Okay, so Tuesday turned out to be my BL day from hell. Not any fault of the conference, mind you, but a fault of personal scheduling, and the inescapable syndrome of FMS: Fear of Missing Something.
I had workshop comments to finish after breakfast, then workshop, then lunch with my workshop, which I had to leave early because I had a meeting with the editor of Orion Magazine, a periodical that I just adore for its emotional take on environmental and social issues. It is also gorgeously put together. our meeting was productive, and he said they are taking fiction again, which is good. (I haven’t seen any in the magazine for two years, but always thought they would do well by a story, so I’m glad to know they are accepting again.)
From there, I went to a craft class taught by Laila Lalami, which was very interesting and informative. She had a handout of excerpts from different authors who write in English but whose characters do not speak English, or for whom English is a second language. There was a wonderful discussion of the politics of using italics to set off “foreign” words, which of course then makes the assumption that anything other than English is foreign, much in the way we always start out reading with the assumption that a character is white and American. She said that certain words are often not translated and/or nontranslatable. The list included: endearments, insults, explatives, idioms, food, greetings, place names, metaphors, proverbs, and an especially fascinating one: animal sounds. In the US, the rooster says cock-a-doodle-doo, in other languages, the “translation” is quite different–“kree, kree” for example.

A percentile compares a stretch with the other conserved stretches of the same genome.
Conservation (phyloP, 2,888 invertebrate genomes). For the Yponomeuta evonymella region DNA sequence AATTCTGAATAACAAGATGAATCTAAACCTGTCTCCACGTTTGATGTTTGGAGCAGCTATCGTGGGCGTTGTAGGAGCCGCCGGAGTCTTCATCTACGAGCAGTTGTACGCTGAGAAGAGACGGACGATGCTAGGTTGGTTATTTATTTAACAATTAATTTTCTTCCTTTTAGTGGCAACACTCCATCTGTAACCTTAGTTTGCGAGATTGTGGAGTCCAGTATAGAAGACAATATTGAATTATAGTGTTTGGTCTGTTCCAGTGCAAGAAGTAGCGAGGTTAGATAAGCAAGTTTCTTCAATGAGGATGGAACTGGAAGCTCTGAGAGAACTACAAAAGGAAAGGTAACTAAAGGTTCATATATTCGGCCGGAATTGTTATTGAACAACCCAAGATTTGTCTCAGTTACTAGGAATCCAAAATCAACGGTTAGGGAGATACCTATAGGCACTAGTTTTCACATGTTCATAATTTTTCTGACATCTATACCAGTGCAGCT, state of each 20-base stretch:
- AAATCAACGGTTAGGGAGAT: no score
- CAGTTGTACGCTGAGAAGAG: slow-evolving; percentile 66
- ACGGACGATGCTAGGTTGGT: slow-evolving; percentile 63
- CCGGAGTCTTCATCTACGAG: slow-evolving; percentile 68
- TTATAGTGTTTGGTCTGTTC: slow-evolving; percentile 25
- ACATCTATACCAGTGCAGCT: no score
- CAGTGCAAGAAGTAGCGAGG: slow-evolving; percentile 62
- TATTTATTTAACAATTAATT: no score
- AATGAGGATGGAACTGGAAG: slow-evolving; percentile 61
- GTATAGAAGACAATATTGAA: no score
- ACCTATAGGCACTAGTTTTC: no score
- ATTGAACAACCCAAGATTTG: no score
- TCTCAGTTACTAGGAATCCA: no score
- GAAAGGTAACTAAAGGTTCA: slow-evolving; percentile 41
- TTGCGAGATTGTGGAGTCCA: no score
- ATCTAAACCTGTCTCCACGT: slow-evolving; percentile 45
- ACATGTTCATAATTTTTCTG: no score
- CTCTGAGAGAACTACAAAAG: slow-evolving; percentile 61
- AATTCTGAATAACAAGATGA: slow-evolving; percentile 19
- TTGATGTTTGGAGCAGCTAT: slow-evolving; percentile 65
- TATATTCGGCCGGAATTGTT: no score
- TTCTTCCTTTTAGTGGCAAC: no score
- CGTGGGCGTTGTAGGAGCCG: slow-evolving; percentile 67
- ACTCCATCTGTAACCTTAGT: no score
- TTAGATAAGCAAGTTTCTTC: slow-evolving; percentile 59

After Laila’s class, I really wanted to hear Emily Raboteau’s reading, but unfortunately the weather decided to turn foul. Since we had a major outdoor reception half set up, things got hairy, really quickly. Eleventh hour decision–move to the barn. So we schlepped everything through the rain, against impossible odds (dramatic writing) and re-set everything up. It was a book signing and turned out wonderful, once the staff all caught their breath and calmed down. But then there were two places to break down afterward. When the crowd finally left, the staff sat around and had quick bloody Marys and laughed with giddy exhaustion.
Then we went to dinner and a combination of things came together to send me over the emotional edge. (I feel compelled to mention that I’m not prone to going over the edge, but the combination of academics, physical exhaustion and social overload lead most Bread Loaf waiters and/or staffers to have one day when everything comes crashing down. It’s most often intense, but short lived. As I had to give my reading in a mere two hours from my moment of breakdown, I could not afford to be the exception.) Here’s how it built: By a purely clerical oversight, my picture was not included on the bulletin board with the other staff photos. I mentioned it to a few people, but we’re all busy and that really is a small thing. No worries. But as we sat down to dinner, the head waiter named the staff that would be reading. Everyone was listed, except for yours truly. Oops. Another clerical error. Nothing personal. So I rush to the podium to tell the announcer my name wasn’t read, so that he can amend his announcement. “Oh, he said, checking his notes, it wasn’t my fault. You aren’t on the list.” He doesn’t return to the microphone.
My God, I start thinking, maybe I don’t exist. Am I really here at all? So, barely containing my rising panic about the actual state of my existence, I return to my seat at the dining table, where my plate of food was waiting for me. I think, you’re just tired, Mare. Tired and hungry. And I talk down the panic. Then, as I approach the table, I see that someone is sitting in my seat, eating my food. I kid you not.
What can I conclude, but that I am in fact invisible? Mary Akers, The Invisible Woman.
Of course, I wasn’t, but the cry I had over it was very cleansing and actually helped to give me some attitude for my reading, which was very successful. I chose humor to read, since everyone here is desperate to laugh, and was rewarded in my choice. The audience was great, very encouraging, supportive, and enthusiastic and the day ended on a high note, thankfully.
Oh, and my picture is now on the board.